When working in a foreign location, what defines the design standard?
Professional engineers consider and adhere strictly to the ethics and the ways in which things are done in every location they find themselves. According to Bill O’ Rourke (2015), every engineer (professional) adopts codes of ethic that guide their professional behavior. Engineers don’t just get to any location, most especially foreign locations to carry out their operation without observing the codes that state what they should do rightly as a professional. This is because what may be perceived to be right in a country, may not be wrong in another country, but may just not be acceptable in relation to their codes of ethics. As a result, whichever design standard an engineer has relied on may not work well with the design standard of some these locations in question.
Furthermore, engineers evaluate the different design guides, standards, codes that will equate to their obligations as a professional engineer. Using Professional Engineers Ontario (PEO) as an example, they have stated that there are guidelines put in place to follow all objectives or methods that professional engineers may follow to carry out their designs, and anyone who goes against these guidelines has defaulted Professional Engineers Act. (“Professional Engineeers Ontorio”) Therefore, every engineer should submit totally to the rules and guides put in place to give them an insight of the way things are done in their country, after which the engineer had chosen those specific applications to meet his obligations as a professional engineer.
Additionally, engineers can determine the requirements that provide good balance between local practices against global best practices after evaluating the different codes and standard. It should be well known that global best practices may not be applicable to all operations to be carried out in a local environment, even when the global practices supersede all. According to the Wikipedia’s explanation of best practice, they have asserted that sometimes, a best practice is not relevant or not befit a particular organization’s needs. Therefore, no matter the evaluation of the highest minimum specifications considered, the problem that could arise that an engineer had gone to solve might not be applicable to the balancing of the local practices and the global best practices.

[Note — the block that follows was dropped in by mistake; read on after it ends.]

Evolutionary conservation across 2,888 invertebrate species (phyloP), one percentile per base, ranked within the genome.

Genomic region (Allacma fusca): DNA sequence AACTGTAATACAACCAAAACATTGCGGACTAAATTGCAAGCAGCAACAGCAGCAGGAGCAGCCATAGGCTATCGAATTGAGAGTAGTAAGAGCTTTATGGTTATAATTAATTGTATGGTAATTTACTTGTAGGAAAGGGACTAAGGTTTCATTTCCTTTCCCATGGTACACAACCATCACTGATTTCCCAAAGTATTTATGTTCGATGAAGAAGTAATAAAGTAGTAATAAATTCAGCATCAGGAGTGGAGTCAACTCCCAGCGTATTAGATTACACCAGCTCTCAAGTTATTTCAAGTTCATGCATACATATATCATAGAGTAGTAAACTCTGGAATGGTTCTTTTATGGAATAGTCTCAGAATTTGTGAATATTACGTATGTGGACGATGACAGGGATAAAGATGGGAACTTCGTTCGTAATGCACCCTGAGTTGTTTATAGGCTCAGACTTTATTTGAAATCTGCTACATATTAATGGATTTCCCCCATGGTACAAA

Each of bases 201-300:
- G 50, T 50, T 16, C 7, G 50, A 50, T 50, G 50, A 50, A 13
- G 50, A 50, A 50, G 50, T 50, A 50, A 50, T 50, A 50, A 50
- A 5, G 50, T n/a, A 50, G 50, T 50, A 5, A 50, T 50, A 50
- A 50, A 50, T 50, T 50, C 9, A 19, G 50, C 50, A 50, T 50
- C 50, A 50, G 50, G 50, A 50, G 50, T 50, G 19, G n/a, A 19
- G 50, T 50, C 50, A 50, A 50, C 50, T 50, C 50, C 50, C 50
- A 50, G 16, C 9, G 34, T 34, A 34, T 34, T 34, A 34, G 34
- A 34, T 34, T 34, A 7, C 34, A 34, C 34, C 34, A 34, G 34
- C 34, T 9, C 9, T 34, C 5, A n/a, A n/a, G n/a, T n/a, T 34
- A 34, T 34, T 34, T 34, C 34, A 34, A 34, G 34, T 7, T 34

Finally, the local codes and standards may be less stringent than what the engineer is accustomed to, and may also not meet his ethical obligation as the design engineer. A professional engineer must be adapted to change and must be ready to carry out engineering processes which is what engineers basically do, since they are professionals, no standards should affect them from carrying out the engineering design rightly and still guarantee a 100% quality that would give credit to his integrity. (Rourke, 2015)
Conclusively, professional engineers must follow the rules of any foreign country after inquiring of their code of practices. They can obtain the guides from the National Society of Professional Engineers code of ethics. Although, new engineers may find it confusing and difficult to differentiate between practicing the codes of a country. However, it is advisable they approach experts to gain more knowledge to help them find the minimum requirement to help them balance between the local and global practices.
- Best Practice. (n.d.). Retrieved February 08, 2016, from https://en.wikipedia.org/wiki/Best_practice
- Browers, A. (2011). Professional Engineering Practice. Guideline, 1-33. Retrieved August 2, 2013, from http://www.peo.on.ca/index.php/ci_id/19394/la_id/1.htm
- Rourke, B. O. (2015). Fellow Notes. Retrieved February 08, 2016, from http://wheatley.byu.edu/fellow_notes/individual.cfm?id=58